The natural inclination of children is to constantly move and play. Our sedentary society stifles these habits, consequently disrupting significant mental and physical development. The result is kids with poor athleticism, who we then ask to play repetitive sports that require a high degree of skill. They end up with far higher injury risk, and their lack of athleticism is exploited and exposed many times each game. Athleticism is overwhelmingly beneficial to youth athlete, but playing a single sport all the time does not sufficiently develop these qualities. A diverse athletic sampling is an essential part of youth athletic development.

Canada has applied their Long Term Athletic Development (LTAD) model to every sport in the country. It looks at the stages of physical and mental development for youth and prescribes different exposure, structure, and training prescriptions based on age. The goal of each sport using this model is to create the most possible Olympic gold medals. Understanding the importance of general athletic development, this model recommends that even the most elite youngsters engage in multiple sports through age 15 for females and 16 for males. It is what is best for their athletic development.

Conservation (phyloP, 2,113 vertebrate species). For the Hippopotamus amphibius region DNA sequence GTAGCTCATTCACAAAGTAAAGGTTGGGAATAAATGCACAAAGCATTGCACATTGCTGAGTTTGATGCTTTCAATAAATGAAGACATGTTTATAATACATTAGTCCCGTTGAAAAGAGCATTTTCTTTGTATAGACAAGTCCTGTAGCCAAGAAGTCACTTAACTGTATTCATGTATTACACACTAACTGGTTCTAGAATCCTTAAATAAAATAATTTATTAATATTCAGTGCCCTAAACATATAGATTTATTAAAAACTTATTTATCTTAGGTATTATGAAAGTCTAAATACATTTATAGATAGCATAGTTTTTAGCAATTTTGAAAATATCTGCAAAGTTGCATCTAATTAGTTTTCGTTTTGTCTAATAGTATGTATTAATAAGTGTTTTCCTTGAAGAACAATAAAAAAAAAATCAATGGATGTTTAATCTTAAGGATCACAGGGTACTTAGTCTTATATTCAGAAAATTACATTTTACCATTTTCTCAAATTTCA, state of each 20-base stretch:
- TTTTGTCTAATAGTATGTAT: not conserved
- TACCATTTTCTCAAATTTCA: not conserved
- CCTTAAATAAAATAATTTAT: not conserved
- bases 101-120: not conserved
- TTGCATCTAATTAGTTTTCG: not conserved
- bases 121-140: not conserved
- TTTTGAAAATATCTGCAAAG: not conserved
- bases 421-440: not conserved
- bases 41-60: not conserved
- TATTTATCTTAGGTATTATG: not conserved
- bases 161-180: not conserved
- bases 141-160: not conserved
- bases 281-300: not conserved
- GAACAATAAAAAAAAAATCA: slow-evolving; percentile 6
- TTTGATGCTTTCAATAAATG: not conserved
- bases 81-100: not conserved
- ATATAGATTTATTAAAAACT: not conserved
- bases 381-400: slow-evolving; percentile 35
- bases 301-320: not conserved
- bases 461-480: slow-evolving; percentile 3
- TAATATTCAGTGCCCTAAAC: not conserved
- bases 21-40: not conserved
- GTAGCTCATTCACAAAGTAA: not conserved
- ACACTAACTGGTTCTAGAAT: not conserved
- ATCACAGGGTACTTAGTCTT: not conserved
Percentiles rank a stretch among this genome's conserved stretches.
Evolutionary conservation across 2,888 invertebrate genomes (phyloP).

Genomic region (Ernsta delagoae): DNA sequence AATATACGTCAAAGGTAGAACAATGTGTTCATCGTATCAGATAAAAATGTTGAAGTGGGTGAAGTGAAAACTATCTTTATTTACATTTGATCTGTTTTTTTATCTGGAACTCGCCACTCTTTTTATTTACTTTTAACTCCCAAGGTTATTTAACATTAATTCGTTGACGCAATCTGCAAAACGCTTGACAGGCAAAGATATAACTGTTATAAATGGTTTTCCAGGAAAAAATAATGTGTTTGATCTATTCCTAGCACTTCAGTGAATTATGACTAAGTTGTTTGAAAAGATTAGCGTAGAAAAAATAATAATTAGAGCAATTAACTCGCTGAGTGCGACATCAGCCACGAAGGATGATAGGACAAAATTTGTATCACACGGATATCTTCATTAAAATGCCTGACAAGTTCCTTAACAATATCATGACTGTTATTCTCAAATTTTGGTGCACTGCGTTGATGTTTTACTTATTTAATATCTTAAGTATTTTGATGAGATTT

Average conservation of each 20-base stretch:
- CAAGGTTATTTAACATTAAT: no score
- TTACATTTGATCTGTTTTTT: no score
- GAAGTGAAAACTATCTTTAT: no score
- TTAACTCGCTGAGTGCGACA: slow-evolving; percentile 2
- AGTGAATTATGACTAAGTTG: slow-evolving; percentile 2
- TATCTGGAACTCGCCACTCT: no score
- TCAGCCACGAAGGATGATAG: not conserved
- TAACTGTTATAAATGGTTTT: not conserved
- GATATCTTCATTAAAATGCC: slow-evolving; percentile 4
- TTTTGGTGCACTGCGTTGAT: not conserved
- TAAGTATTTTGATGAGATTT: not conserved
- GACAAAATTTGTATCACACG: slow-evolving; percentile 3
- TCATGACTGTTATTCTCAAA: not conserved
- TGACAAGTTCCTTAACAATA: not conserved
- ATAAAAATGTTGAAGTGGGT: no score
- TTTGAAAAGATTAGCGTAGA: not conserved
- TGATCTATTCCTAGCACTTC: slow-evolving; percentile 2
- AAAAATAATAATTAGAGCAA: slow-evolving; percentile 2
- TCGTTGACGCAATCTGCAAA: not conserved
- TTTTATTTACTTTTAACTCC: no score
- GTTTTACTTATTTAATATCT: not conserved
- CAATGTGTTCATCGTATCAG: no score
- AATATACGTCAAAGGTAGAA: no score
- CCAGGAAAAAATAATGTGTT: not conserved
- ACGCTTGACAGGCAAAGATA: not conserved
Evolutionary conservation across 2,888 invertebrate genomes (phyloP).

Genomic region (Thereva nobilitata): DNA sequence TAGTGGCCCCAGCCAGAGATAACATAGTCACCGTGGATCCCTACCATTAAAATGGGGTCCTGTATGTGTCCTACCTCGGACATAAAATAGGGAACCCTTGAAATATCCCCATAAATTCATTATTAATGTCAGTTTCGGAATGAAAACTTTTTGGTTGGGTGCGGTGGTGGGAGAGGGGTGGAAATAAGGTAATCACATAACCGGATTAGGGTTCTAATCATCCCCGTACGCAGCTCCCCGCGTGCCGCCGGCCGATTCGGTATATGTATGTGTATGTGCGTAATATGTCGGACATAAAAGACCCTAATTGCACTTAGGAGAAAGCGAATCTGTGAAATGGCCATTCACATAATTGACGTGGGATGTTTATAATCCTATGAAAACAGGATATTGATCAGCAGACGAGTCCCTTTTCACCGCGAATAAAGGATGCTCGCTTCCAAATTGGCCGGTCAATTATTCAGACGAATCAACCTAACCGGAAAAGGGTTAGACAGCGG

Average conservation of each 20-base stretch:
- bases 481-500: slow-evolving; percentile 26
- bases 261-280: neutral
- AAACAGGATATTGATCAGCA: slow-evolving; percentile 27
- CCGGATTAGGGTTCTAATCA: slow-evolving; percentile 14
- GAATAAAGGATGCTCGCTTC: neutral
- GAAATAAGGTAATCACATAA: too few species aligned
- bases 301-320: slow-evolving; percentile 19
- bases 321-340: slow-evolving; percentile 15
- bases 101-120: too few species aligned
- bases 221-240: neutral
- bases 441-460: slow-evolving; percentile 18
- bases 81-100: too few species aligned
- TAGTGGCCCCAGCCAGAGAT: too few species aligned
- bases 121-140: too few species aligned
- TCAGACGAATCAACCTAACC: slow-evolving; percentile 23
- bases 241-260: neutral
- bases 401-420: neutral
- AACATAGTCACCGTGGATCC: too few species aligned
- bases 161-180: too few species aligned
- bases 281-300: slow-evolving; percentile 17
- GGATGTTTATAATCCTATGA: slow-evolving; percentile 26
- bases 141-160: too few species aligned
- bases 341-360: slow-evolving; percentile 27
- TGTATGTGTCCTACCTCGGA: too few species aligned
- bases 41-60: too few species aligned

Develop More Than the Body

While it is impossible to comment with any accuracy on Tiger’s case, we can make some observations from a general perspective. The social and psychological consequences of overspecialization for kids start with what it does to families. Parents find themselves never able to have a family dinner. They spend an obscene amount of money chasing scholarships with “elite” select teams, skills coaches, and showcases. Most importantly, they invest all that valuable time that could be spent creating bonds and teaching life lessons. The family vacation is supplanted by the summer ball schedule.